[Ed. – This whole post is worth a read. A very good piece on why most polls, but not all, got it wrong. Every now and then reality drives up the cost of running with the herd in fantasy-land, and 2016 is one of those years. But most of the time, they get away with it.]
Two major polls — the USC Dornsife/Los Angeles Times poll and the Investor’s Business Daily/TIPP poll — put Trump ahead. Critics tried to get the L.A. Times poll kicked off the prestigious RealClearPolitics average of polls because it was an outlier.
Dan Schnur, a former aide to GOP Gov. Pete Wilson, director of USC’s Jesse Unruh Institute of Politics and self-described “midwife” of the USC poll, endured his share of abuse. Many reporters, he believed, could not lash out at Trump, so they vented at his poll.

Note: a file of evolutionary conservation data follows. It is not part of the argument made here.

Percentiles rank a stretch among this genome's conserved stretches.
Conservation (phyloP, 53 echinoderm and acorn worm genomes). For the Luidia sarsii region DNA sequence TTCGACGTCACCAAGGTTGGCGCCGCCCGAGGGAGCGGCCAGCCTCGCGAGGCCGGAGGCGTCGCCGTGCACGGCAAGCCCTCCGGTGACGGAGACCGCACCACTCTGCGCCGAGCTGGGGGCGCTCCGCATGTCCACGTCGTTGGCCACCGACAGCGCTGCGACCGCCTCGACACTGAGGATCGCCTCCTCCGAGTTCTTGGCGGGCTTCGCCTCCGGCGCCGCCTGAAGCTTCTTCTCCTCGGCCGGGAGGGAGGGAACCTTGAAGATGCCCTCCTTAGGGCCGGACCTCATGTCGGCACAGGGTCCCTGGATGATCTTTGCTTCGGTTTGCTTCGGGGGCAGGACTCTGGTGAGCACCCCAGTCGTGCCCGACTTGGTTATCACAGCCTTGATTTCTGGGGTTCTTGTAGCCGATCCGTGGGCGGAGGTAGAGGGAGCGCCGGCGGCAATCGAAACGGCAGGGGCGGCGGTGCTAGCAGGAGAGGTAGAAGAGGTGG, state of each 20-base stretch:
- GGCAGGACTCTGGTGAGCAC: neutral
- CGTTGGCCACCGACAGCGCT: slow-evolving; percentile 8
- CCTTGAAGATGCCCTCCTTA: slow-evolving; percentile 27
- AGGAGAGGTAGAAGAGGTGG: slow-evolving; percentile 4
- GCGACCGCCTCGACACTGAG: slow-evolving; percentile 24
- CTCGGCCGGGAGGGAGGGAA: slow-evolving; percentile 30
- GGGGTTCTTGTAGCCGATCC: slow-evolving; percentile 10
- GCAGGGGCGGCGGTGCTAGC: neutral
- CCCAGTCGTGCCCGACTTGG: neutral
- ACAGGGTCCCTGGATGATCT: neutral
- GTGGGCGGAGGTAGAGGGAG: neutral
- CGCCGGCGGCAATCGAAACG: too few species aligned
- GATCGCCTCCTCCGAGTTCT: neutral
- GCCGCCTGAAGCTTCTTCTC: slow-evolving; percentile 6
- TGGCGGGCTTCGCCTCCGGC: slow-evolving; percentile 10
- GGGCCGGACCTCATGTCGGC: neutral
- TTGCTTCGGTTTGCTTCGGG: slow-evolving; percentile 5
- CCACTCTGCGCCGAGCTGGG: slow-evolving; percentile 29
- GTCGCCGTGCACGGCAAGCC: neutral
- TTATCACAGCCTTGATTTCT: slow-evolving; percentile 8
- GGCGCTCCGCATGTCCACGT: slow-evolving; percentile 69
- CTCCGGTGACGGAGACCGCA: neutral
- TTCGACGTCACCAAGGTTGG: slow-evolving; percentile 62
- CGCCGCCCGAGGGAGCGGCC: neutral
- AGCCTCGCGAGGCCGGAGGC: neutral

The pressure to conform must have been overwhelming. Schnur answered that his people “are very steadfast. They wouldn’t have changed the methodology even if I begged them to.”
During the panel, pollster Brown explained the phenomenon of “herding,” where pollsters decide to reconfigure their numbers so that they fit other polls. Clearly, there is an institutional bias that pushes pollsters to ignore their own findings and stick to the so-called narrative. Later I asked Brown: Aren’t pollsters nervous about pushing their data in the wrong direction? “It’s better to be wrong with everyone,” he replied.